Sunday, 30 September 2012


In Poul Anderson's Hrolf Kraki's Saga (New York, 1973), we see not only the adventures of war but also the benefits of peace, won by warfare:

years of happiness;
the welfare and safety of folk;
righteous laws and judgments;
good harvets;
burgeoning markets;
growth of towns;
sowing of new fields;
man dwelling at peace with his neighbor;
troopers attending the king but also looking after their own ships and farms;
Bjarki taking fine gifts to his parents in the Uplands;
Svipdag seeking furs in Finland;
Hjalti sailing to England;
warriors trading up Russian rivers, along the Rhine and among the Franks;
every night a feast in the king's hall;
boards buckling under meat;
horns always filled;
skalds chanting;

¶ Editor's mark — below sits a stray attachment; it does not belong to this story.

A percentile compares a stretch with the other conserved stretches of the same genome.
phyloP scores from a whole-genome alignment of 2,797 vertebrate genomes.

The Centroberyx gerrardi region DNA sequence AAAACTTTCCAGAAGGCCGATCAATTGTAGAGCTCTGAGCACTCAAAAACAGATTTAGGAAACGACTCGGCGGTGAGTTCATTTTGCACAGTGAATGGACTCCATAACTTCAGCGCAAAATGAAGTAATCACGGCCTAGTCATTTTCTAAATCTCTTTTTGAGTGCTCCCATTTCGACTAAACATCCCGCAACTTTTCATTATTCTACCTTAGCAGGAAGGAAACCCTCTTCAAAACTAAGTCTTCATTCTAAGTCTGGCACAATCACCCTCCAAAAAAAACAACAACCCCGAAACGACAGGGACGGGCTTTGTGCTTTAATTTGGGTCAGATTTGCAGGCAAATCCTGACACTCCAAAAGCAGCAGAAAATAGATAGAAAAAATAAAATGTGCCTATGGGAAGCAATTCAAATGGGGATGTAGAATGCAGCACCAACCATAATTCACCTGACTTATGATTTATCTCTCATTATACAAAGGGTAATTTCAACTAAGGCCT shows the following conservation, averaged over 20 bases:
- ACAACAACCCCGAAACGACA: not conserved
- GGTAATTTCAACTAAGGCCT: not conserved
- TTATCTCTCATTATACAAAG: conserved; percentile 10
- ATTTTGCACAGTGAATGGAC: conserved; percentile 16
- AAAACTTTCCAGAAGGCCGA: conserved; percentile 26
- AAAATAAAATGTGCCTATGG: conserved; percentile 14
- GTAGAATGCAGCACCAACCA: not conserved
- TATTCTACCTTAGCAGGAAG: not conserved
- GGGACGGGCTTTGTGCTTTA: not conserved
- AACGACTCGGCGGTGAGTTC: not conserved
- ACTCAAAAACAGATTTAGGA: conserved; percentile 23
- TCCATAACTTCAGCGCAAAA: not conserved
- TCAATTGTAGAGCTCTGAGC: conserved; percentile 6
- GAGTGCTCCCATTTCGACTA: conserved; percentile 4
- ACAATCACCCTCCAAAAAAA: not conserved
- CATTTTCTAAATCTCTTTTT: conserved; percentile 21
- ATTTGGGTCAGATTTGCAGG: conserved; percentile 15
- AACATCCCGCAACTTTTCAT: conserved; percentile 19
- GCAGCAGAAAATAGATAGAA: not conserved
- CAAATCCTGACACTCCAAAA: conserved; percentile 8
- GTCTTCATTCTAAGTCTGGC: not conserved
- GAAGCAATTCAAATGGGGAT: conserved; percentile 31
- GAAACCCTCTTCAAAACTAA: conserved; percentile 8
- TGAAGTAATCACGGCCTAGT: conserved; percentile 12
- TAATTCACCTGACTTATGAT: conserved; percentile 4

wanderers yarning;
Hrolf giving gifts;
weapon drill, care of steel, hunting, fishing, fowling, wrestling, horse and boat races, stallion fights, draughts, gambling, children.
The narrator tells us that in all this "...are no tales to tell - only, afterward, memories." (p. 235) Again, a comment made in a fantasy novel rings true in reality.

"There is nothing to tell about those seven years of peace, save that Denmark has never forgotten them." (p. 236)

I suggest that the summary of those years has told us a great deal!

1 comment:

Sean M. Brooks said...

Hi, Paul!

And we again live in troubled times. A Western civlization which has lost both self confidence and is under attack by an external foe: jihadist Islam. Will we again find leaders like King Hrolf? I hope so!